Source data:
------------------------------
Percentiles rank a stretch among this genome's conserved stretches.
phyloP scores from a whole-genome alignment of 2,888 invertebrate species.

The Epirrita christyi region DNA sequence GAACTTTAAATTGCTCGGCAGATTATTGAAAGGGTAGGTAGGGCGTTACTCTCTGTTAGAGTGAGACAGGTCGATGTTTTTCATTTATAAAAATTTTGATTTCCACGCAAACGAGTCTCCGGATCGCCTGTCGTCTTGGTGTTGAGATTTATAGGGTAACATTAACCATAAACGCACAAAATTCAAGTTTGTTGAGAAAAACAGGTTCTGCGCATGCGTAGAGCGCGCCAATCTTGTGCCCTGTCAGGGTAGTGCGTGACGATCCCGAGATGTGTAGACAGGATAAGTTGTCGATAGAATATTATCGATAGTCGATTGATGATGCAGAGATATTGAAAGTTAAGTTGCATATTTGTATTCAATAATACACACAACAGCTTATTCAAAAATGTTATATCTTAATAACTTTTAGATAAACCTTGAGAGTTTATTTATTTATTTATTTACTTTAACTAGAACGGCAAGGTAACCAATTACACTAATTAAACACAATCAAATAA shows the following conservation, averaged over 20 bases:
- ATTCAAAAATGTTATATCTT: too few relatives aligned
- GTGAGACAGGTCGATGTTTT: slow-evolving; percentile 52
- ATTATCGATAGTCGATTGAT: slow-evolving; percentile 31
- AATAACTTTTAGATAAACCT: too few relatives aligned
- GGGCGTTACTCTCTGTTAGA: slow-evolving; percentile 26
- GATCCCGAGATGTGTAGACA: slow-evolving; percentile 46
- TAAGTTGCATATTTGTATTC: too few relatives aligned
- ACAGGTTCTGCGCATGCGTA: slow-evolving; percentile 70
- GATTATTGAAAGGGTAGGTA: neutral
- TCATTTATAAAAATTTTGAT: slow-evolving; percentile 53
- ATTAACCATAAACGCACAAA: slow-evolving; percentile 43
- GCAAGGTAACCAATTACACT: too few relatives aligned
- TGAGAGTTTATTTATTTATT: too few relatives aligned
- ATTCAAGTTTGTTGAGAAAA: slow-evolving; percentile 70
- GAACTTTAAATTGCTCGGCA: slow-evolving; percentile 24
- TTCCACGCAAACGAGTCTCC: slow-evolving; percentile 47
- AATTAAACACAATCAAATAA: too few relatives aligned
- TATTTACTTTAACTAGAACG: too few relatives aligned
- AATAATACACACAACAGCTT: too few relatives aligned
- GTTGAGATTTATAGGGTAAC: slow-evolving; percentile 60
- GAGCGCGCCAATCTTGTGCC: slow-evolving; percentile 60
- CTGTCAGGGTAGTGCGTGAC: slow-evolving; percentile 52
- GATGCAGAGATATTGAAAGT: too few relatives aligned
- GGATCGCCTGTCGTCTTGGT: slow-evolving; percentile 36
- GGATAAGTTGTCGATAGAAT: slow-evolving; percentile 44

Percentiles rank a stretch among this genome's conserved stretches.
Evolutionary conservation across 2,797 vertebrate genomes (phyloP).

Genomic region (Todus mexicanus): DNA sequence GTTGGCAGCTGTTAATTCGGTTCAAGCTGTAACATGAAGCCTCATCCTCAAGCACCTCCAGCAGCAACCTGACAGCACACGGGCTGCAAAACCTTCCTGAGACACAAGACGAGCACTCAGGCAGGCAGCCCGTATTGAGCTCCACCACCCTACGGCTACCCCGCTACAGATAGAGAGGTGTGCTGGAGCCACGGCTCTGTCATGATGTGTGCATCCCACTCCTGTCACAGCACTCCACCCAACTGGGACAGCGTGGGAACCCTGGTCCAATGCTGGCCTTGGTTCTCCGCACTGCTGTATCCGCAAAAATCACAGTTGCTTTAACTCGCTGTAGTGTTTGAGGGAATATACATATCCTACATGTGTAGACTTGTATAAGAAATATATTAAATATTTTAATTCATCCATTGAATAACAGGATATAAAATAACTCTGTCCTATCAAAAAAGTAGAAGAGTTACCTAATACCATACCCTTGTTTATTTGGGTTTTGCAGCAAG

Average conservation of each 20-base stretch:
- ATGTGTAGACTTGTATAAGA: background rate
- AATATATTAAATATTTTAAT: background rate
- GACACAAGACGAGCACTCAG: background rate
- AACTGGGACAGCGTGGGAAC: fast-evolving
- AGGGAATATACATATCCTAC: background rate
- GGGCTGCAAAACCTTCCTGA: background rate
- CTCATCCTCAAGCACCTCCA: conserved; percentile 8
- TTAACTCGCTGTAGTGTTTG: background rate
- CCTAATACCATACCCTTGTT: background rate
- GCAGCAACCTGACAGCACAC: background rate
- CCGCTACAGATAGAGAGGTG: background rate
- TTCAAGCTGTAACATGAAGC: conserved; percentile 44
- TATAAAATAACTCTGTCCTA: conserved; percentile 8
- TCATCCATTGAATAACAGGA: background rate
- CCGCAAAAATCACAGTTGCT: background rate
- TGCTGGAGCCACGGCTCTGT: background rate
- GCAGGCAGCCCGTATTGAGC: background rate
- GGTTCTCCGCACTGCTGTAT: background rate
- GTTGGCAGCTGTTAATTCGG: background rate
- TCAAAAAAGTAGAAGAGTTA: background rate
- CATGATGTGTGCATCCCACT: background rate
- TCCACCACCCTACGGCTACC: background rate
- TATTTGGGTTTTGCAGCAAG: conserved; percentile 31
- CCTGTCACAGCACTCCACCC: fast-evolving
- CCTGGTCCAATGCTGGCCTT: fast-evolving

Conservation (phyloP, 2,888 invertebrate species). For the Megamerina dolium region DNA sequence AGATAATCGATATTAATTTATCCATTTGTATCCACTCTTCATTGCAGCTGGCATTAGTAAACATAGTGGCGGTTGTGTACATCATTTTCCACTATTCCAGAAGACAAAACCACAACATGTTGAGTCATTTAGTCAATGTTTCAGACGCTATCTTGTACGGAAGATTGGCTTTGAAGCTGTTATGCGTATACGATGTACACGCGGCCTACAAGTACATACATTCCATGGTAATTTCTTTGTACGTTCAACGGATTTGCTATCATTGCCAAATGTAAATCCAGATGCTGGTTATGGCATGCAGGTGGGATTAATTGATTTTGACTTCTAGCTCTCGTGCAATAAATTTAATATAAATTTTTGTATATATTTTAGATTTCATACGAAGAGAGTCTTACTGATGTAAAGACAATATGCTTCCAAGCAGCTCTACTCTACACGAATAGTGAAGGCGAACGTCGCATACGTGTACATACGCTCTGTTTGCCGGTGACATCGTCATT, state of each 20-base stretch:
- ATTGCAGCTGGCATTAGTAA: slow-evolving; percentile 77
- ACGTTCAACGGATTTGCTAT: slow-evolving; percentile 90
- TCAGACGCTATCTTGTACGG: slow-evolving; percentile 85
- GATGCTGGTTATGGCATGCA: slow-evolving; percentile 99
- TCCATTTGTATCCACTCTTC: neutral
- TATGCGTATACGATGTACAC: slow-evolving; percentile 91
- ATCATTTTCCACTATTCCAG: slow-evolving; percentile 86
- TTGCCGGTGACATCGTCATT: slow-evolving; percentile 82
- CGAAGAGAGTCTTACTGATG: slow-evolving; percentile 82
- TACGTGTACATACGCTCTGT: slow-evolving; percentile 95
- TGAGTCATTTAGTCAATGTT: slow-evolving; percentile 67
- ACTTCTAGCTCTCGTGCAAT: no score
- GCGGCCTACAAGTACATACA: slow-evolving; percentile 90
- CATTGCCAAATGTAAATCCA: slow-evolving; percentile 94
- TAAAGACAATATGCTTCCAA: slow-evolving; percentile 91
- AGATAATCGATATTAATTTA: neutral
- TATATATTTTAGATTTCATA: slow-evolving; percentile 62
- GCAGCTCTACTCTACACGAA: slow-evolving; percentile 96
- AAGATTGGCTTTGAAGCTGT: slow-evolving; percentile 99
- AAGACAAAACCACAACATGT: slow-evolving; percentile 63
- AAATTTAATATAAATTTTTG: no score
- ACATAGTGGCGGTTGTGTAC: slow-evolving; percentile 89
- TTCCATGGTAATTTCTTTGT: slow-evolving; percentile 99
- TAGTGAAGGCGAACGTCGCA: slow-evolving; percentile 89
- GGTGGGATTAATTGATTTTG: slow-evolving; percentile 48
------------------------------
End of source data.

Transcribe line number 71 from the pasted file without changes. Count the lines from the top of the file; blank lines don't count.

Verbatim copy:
- GCGGCCTACAAGTACATACA: slow-evolving; percentile 90